Listening to the symphony without a biographical reading, there is much to enjoy. We are drawn into the musical narrative right from the start with the opening clarinet theme. When the strings enter with the main theme, the movement picks up momentum, and we are treated to one of the most exciting opening movements, partly because of the rich inventiveness found in the perfectly chiseled out themes. The end of the movement is a cliffhanger, pointing at the cyclic nature of the work.
It is actually very easy to follow the narrative of the work. Tchaikovsky is known for his great melodies, and so it comes as no surprise that he uses a motto theme (introduced at the beginning by the clarinet in E minor) to not only unify the work but to transform it in each movement according to the changing events—until it finally appears in radiant E major at the end of the last movement, ushering a joyous ending.
- Siegwart Reichwald
Overture Program Information
Artist Information (Show)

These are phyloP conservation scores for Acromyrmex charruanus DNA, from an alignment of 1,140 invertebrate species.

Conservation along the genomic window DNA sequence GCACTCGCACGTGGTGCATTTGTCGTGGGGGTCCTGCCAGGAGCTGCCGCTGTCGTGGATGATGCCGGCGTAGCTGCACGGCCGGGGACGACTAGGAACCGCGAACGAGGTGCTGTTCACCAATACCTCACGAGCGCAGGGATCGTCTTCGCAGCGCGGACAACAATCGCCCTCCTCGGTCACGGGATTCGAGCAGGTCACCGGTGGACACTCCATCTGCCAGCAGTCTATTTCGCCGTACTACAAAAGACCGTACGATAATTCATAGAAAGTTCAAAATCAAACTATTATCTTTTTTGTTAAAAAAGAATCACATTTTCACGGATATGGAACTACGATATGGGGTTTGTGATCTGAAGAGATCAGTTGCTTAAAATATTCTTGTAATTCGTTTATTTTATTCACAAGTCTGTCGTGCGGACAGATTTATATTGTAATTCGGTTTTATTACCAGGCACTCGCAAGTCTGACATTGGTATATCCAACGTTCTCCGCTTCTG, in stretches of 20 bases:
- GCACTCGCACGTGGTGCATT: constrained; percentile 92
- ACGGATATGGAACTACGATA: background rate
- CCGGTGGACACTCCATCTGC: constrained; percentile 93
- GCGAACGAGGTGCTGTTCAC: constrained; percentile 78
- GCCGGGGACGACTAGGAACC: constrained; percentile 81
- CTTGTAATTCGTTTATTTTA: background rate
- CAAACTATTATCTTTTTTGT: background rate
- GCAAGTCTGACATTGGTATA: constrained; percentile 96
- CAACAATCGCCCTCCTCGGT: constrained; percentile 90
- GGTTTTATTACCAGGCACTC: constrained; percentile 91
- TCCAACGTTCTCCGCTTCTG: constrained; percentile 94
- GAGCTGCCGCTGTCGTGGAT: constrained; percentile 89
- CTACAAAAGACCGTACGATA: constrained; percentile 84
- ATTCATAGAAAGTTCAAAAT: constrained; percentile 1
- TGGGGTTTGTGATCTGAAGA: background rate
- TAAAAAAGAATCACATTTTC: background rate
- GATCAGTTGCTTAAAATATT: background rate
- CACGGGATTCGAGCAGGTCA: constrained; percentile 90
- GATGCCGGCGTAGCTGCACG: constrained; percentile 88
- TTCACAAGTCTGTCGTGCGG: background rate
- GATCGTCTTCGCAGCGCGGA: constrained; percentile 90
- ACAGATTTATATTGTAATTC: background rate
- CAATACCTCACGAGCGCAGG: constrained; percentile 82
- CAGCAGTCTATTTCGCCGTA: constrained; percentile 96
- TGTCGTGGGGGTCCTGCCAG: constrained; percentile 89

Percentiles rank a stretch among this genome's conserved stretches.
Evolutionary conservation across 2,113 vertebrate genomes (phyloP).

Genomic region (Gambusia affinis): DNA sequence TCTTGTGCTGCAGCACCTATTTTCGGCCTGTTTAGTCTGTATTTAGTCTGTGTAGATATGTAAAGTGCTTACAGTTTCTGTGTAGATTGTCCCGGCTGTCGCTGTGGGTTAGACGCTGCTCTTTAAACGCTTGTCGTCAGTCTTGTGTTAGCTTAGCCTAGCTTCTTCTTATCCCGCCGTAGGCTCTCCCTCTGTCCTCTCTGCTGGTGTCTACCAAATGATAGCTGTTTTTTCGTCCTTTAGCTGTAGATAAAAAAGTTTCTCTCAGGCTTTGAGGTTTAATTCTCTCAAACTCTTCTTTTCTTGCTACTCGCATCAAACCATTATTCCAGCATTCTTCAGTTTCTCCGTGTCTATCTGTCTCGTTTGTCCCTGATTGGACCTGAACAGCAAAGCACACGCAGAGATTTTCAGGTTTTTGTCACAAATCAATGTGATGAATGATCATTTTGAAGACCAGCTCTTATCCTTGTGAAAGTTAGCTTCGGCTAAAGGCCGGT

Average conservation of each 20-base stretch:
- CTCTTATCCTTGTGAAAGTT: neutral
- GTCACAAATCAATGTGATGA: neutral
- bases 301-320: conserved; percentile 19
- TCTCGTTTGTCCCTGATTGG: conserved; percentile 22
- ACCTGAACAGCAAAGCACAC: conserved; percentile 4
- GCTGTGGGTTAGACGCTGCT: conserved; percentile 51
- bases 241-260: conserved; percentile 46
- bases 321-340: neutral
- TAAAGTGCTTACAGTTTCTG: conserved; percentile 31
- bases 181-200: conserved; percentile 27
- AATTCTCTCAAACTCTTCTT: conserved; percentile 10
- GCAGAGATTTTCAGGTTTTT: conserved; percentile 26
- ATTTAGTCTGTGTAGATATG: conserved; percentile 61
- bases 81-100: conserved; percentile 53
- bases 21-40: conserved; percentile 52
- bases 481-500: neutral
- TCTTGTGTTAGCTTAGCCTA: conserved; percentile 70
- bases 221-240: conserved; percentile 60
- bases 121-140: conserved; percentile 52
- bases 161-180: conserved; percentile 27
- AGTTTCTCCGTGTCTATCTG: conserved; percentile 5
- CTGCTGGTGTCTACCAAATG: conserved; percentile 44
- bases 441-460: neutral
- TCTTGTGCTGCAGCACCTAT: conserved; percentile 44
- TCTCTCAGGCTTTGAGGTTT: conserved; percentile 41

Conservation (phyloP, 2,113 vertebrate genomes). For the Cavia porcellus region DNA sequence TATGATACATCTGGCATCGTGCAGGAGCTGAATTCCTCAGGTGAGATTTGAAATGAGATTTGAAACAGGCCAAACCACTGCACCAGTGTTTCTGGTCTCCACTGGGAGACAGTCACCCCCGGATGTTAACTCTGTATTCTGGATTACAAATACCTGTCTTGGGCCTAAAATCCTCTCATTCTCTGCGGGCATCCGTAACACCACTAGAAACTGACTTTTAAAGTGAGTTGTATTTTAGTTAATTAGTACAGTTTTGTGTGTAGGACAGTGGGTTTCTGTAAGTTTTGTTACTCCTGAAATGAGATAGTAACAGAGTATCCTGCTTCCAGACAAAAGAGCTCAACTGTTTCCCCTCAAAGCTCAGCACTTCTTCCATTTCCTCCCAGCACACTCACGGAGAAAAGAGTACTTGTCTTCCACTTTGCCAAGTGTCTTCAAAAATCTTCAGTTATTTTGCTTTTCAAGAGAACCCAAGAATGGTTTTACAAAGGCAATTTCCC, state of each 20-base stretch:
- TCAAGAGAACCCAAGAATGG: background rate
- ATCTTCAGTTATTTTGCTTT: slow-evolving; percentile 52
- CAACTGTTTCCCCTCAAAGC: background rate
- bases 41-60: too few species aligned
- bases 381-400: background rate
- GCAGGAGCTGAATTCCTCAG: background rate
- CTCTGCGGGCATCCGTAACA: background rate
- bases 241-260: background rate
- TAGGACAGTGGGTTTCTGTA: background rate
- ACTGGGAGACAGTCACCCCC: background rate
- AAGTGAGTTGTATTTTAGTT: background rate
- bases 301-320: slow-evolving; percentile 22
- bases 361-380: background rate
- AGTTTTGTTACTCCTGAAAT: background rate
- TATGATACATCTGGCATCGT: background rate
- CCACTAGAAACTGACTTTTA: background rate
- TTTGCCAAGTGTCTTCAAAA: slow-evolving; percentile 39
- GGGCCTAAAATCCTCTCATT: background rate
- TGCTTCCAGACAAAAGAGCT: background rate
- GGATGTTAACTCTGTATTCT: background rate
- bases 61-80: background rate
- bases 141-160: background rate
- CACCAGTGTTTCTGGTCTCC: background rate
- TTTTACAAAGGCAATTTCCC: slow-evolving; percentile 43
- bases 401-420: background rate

JoAnn Falletta is internationally celebrated as a vibrant ambassador for music, an inspiring artistic leader, and a champion of American symphonic music. An effervescent and exuberant figure on the podium, she has been praised by The Washington Post as having “Toscanini’s tight control over ensemble, Walter’s affectionate balancing of inner voices, Stokowski’s gutsy showmanship, and a controlled frenzy worthy of Bernstein.” Acclaimed by The New York Times as “one of the finest conductors of her generation”, she serves as the Music Director of the Buffalo Philharmonic Orchestra and the Virginia Symphony Orchestra, Principal Guest Conductor of the Brevard Music Center, and music advisor to the Hawaii Symphony.
Ms. Falletta is invited to guest conduct many of the world’s finest symphony orchestras. Recent guest conducting highlights include debuts in Belgrade, Gothenburg, Lima, Bogotá, Helsingborg, Orchestra of St. Luke’s, a European tour with the Stuttgart Orchestra, return engagements with the Warsaw, Detroit, Phoenix, and Krakow, Symphony Orchestras and a 13-city US tour with the Irish Chamber Orchestra and James Galway. The Buffalo Philharmonic Orchestra’s 2015-16 Season celebrated the 75th anniversary of Kleinhans Music Hall, with major guest artists such as Lang Lang, Chris Botti and André Watts, and works showcasing the hall’s exquisite acoustics.